Both firefighters and police officers in Pleasanton must realize how good they have it.
The unions for both public safety organizations have agreed to new contracts that reinstate employees paying their full share of the pension contribution. For more than 20 years, Pleasanton had paid both the employee share and the employer share.
That wasn't that unusual (Livermore still is doing so), but as pension costs have skyrocketed prudent city management and elected officials have been taking another look and extracting concessions from union members.
Starting July 1, 2013, both police and firefighters will pay 9 percent of their salaries for pension contributions. That amounts to a 9 percent pay cut.
The city's share varies, but is projected at 33.6 percent for fire fighters and 25.2 percent for police officers.
These huge numbers coupled with the 3 percent of salary at age 50 retirement plans that government units across the state granted to public safety employees when revenue was flush, meant pension plans that were way short of contributions when the actuaries analyze them. Fold in that the state pension plan assumes the investment returns will run at 7.5 percent compounded and elected officials have been betting on a come that likely won't happen.
For the Pleasanton unions, they had an excellent ride (and still have the retirement package) starting in 2000. Their salaries, over 10 years, rose a compounded 55 percent before the reality set in with the economic crisis and three years in a row of no increases. With city revenues dropping, wise heads prevailed and stopped wage increases.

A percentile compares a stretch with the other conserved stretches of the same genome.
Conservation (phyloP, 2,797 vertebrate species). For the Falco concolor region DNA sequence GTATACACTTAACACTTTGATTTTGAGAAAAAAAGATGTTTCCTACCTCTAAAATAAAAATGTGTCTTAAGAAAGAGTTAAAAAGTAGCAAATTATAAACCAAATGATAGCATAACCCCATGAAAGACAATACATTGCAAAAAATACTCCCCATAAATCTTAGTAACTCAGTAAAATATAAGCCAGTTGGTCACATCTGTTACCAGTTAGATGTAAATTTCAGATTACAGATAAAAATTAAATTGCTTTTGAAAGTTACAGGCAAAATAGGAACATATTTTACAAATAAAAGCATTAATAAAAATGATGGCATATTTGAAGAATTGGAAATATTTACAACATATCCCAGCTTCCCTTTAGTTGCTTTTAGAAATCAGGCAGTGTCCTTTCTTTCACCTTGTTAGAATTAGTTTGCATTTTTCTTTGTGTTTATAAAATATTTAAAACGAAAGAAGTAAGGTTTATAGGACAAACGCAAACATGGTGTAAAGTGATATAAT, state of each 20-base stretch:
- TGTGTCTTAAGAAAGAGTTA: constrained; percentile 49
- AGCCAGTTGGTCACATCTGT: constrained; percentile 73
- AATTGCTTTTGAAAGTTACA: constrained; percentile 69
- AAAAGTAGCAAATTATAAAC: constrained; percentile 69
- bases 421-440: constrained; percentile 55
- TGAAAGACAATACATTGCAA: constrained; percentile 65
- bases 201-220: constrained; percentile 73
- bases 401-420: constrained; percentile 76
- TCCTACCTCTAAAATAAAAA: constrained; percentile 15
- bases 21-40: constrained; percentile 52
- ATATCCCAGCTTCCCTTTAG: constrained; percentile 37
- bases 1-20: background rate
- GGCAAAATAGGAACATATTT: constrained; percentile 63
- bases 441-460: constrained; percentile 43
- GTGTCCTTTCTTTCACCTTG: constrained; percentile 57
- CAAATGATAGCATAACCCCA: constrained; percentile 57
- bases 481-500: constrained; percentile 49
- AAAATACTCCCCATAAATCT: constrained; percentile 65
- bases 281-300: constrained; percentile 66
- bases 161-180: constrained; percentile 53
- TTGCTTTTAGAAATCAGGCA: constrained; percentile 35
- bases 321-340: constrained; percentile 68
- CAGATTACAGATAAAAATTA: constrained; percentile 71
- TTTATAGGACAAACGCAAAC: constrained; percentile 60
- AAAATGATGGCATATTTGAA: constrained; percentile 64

The willingness of the employee groups to work with city management for voluntary concessions perhaps demonstrates the workers know they have it pretty good here.
For a public safety employee, this is quite a safe community to pursue their career with salaries that are comparable or higher than the more dangerous larger cities nearby (think Hayward, Oakland, San Jose or San Francisco) for either cops or firefighters.
Pleasanton looks and is quite safe by comparison.
A starting firefighter makes $5,800 a month, while those at the top salary step (no. 6) make $7,405 or $88,860 annually. To make more than this, a firefighter must be promoted to engineer or captain.
To the critics who whined about this settlement, chill. The city has worked with its unions to reach reasonable accommodations and is one of the leaders in doing in the state.
Yes, the situation needed to be addressed and total employee costs as a percent of the overall budget still need to come down. But, there has been significant movement in the right direction in key groups.